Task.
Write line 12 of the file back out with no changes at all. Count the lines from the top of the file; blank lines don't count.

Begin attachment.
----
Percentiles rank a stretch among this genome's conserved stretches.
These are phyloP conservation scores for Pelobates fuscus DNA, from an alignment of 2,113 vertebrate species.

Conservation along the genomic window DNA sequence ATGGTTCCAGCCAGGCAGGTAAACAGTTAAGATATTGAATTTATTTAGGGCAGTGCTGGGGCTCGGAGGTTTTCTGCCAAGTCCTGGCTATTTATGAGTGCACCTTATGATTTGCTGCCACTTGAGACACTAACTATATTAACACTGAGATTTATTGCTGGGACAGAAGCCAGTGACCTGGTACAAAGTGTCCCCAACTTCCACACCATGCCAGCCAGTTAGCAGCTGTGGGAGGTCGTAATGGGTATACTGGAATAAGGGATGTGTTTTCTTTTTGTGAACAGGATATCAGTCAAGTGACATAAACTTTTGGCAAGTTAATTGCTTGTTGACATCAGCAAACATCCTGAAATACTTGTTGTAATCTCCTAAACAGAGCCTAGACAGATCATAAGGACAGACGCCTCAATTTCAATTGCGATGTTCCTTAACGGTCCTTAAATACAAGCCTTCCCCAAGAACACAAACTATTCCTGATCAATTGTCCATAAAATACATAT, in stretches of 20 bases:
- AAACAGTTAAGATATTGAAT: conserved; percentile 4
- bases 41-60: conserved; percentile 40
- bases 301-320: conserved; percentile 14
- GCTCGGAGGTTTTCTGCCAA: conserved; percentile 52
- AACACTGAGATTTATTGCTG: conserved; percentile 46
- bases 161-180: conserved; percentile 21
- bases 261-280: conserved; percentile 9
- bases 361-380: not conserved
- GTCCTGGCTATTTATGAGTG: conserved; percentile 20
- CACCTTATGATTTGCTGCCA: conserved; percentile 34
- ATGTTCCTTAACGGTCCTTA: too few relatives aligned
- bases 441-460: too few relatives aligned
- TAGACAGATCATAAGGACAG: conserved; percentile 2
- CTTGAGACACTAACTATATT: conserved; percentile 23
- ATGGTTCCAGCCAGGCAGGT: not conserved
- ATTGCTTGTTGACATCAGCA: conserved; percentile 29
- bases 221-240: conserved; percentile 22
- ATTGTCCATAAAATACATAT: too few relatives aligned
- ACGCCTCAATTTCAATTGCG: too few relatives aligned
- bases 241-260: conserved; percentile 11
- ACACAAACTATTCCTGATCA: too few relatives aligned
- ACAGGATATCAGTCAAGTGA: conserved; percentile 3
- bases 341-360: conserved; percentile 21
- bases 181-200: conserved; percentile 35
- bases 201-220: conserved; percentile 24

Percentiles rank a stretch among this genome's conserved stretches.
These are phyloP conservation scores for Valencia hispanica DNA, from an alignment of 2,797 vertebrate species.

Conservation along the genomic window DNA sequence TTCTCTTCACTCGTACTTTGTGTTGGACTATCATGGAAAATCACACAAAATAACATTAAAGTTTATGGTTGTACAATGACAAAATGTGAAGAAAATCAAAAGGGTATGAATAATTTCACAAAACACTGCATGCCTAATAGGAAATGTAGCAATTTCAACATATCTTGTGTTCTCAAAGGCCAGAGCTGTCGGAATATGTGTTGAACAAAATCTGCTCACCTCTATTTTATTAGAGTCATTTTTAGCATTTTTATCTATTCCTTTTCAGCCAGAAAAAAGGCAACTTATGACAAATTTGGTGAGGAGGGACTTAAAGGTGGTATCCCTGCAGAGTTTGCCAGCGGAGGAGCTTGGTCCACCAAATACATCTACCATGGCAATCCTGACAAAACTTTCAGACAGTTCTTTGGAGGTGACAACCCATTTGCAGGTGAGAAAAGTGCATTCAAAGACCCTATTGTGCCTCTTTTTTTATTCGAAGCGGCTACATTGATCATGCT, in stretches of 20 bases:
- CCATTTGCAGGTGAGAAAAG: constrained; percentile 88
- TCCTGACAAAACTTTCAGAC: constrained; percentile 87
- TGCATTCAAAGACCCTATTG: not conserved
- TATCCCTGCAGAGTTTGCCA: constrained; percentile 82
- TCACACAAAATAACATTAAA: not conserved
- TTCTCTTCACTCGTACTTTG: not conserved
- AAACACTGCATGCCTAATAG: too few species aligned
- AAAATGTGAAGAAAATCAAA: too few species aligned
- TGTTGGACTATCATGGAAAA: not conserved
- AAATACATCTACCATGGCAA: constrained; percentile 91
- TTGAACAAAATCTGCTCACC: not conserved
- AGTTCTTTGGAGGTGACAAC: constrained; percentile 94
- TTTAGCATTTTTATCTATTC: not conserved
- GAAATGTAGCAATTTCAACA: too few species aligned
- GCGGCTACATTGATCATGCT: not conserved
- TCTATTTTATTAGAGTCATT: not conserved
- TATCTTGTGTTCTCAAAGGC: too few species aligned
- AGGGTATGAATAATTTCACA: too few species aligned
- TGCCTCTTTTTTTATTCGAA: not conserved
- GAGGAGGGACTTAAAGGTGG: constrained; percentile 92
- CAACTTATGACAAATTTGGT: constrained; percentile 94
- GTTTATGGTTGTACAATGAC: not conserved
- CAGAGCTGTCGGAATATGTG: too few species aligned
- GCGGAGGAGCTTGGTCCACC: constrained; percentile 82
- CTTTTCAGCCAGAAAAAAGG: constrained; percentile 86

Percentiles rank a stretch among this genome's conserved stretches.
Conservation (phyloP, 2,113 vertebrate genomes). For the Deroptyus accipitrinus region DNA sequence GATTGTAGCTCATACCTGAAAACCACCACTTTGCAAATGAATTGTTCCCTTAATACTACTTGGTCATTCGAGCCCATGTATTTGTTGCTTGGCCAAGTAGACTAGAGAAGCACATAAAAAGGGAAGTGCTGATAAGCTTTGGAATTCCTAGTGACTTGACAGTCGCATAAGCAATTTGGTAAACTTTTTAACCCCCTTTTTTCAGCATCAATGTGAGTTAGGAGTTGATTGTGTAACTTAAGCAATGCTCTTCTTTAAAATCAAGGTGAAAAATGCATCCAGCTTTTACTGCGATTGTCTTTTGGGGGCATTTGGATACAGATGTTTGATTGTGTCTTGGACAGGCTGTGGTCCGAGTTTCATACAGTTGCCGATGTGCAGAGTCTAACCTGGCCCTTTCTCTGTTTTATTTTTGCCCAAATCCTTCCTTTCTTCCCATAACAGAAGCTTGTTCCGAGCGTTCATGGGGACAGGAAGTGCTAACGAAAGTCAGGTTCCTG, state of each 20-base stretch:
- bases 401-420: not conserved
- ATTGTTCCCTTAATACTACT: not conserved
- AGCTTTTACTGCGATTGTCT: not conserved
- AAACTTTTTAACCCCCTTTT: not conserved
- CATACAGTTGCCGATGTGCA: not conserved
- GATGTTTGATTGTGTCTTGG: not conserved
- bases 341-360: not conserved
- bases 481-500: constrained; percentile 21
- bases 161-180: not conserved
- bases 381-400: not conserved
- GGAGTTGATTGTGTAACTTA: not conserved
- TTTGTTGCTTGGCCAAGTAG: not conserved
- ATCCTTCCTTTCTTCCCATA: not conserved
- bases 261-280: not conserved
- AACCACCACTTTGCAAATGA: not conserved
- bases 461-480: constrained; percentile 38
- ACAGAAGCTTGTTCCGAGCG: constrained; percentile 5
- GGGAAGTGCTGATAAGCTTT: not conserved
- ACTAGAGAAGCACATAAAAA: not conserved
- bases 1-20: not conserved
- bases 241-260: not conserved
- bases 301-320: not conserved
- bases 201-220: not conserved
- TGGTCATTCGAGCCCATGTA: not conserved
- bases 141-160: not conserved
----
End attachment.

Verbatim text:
- GTCCTGGCTATTTATGAGTG: conserved; percentile 20